Hey, mums: stop shunning stay-at-home dads
I'm afraid of playgrounds. There, I said it.
It's not the towering jungle gyms or the bossy toddlers. What terrifies me, if I'm being completely honest, are the mums.
They aren't mean to me, per se. In fact, most of them seem quite lovely from afar. It's just that - how do I say it? - they completely and utterly ignore me.
At first, I thought it was a strange coincidence. Maybe the mums in my neighbourhood are just introverts? But as I left the park with my two-year-old twins in search of adult interaction, I realised that the problem wasn't their personality type. The problem was me.
More specifically, what's between my legs. My junk.
I can't make friends at the playground because I'm a guy.
And I'm not alone in thinking this. Dylan, a 27-year-old stay-at-home father in Sutherland, NSW, says "mums don't acknowledge me as much as they do other women. They smile, but never start a conversation."
Google it. This issue is much more common that you think.
Stay-at-home dads often feel unwelcome in parenting spaces, including at school drop-off, in changing rooms and dance classes. The result is an isolated and marginalised dad who's just trying to do his best.
This might sound like male whingeing, but it's a problem that's growing. There were 80,000 stay-at-home dads in Australia in 2016, up from 68,500 in 2011.
We rightly encourage mothers to follow their professional dreams, but are we encouraging men to own their role as fathers?
Oscar is a 41-year-old stay-at-home dad from Geelong. He says "I get the sense that I make [mums] feel uncomfortable. I'm not sure why, because I'm with my two children, but they avoid eye contact."
In hopes of eliminating my playground phobia and doing my part to change this conversation, I decided to ask women point-blank: why are they uncomfortable around fathers in the playground?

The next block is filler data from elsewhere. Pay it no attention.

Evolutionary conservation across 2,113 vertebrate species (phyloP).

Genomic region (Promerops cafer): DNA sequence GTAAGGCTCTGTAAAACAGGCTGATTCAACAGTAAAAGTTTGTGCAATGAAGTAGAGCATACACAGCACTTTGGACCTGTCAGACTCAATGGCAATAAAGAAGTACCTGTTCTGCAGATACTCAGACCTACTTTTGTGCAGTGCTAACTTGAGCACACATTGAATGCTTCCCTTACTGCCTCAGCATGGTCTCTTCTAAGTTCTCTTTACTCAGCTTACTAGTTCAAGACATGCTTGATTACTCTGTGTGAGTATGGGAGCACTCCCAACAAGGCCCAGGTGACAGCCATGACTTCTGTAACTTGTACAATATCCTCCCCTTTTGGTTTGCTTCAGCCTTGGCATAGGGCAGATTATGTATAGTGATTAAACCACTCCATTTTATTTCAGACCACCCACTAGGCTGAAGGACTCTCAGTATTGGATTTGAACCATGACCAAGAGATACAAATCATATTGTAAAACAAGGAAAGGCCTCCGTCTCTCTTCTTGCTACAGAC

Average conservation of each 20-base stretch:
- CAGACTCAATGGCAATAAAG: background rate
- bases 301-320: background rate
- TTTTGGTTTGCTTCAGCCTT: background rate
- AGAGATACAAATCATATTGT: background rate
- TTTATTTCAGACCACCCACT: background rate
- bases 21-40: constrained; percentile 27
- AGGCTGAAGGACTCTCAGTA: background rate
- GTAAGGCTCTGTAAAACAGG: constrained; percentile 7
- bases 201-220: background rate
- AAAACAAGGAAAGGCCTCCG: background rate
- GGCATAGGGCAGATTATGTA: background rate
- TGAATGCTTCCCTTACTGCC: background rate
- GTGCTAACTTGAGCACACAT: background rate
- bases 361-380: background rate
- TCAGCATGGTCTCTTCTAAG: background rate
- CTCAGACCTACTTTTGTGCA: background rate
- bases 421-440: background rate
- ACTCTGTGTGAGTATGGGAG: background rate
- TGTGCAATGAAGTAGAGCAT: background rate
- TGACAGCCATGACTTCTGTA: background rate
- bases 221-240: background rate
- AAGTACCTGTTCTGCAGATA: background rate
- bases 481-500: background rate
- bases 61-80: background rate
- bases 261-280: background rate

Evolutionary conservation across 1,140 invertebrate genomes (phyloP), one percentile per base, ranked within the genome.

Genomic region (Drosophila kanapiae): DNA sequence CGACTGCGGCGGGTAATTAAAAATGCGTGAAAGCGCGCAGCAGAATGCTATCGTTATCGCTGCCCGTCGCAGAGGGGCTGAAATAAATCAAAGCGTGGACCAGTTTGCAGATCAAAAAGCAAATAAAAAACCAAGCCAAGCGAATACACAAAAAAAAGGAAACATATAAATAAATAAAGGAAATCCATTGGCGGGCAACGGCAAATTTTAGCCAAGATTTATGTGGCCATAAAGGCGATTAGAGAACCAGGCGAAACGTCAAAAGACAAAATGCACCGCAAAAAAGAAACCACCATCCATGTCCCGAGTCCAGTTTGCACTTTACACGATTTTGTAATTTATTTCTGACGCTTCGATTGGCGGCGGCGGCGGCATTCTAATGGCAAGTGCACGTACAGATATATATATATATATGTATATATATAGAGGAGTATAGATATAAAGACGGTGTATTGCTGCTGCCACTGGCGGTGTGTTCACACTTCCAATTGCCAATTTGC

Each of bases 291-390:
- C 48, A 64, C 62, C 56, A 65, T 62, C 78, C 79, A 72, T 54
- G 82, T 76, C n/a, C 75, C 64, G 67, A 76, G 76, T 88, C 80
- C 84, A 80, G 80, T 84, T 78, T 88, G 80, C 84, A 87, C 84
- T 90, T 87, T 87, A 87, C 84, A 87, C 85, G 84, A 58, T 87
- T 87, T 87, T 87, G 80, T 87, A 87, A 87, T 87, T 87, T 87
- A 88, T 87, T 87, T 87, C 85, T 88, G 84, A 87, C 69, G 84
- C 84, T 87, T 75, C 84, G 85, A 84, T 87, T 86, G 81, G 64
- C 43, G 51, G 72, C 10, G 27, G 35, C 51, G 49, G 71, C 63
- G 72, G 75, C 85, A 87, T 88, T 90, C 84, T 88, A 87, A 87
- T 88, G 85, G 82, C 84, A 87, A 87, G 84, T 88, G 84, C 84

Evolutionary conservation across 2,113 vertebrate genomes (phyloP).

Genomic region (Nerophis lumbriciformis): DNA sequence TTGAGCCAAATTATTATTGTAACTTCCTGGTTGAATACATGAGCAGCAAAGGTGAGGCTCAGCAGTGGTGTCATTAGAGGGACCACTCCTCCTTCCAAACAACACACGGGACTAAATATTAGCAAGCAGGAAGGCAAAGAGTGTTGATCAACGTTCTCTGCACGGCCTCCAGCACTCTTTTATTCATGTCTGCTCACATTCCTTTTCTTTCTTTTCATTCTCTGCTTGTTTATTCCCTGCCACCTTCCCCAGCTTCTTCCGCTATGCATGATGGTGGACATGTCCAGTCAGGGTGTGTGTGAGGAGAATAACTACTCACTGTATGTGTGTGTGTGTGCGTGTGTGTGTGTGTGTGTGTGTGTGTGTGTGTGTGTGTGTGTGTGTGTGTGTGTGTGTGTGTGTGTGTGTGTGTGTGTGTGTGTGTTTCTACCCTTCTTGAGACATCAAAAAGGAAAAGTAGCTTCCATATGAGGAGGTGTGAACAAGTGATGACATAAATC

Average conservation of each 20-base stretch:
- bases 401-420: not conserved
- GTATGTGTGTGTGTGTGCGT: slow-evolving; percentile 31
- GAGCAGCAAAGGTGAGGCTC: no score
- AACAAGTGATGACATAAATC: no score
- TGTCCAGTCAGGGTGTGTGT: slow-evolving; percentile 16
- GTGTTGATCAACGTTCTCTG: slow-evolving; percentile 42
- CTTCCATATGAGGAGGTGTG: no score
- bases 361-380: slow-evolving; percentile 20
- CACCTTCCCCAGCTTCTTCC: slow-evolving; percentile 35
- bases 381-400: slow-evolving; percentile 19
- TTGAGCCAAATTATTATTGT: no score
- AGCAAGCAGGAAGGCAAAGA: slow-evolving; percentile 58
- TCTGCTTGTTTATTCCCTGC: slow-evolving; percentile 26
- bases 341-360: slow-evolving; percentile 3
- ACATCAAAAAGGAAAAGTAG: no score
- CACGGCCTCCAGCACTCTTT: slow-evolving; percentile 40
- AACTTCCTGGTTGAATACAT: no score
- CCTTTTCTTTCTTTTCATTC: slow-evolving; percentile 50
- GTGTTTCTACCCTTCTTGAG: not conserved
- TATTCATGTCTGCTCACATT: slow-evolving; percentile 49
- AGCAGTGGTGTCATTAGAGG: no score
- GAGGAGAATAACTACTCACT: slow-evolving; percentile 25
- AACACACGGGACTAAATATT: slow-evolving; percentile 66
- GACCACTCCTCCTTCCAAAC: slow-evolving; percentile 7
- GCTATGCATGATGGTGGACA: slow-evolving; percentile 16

In total, I heard from 56 Australian women. While some noted they preferred talking to dads over mums, 83 per cent had honest reasons why they do avoid men at the playground. Their answers ranged from "being worried about being hit on", to "men don't look talkative", to "we have less in common".
There is, in fact, a conscious and unconscious bias toward men stepping into a predominantly female space.
Look, it makes sense. We are all carrying centuries of gender division and stereotypes which won't fall to the wayside by osmosis. We need to do our part to shift the dialogue, on and off the playground.
By "we", I mean dads and mums. This is a two-way street! Just as it's imperative for office culture to become more welcoming to mothers, it's equally important for kiddie culture to become more welcoming to fathers. You can't complain about men not doing the heavy lifting with kids, and then ostracise us when we do.
My hope is that modern stay-at-home mums will realise that dads aren't at the playground on a Wednesday morning to hook up with you. We're just trying to survive the morning. We're trying to make it to nap-time.
And men, myself included, need to initiate conversations. We have to show the people around us that weren't aren't just babysitters or creepy perves who like sitting in parks. We're dedicated dads, looking to pass the time with a friendly conversation.
So, yes, I am sick of being ignored at the playground. And yes, this is a real problem that needs to be addressed. But no, it's not one group's fault over another.
I'll do my part to change, if you promise to do your part and say hello. I swear I don't bite.
I just can't say the same for my two-year-old son.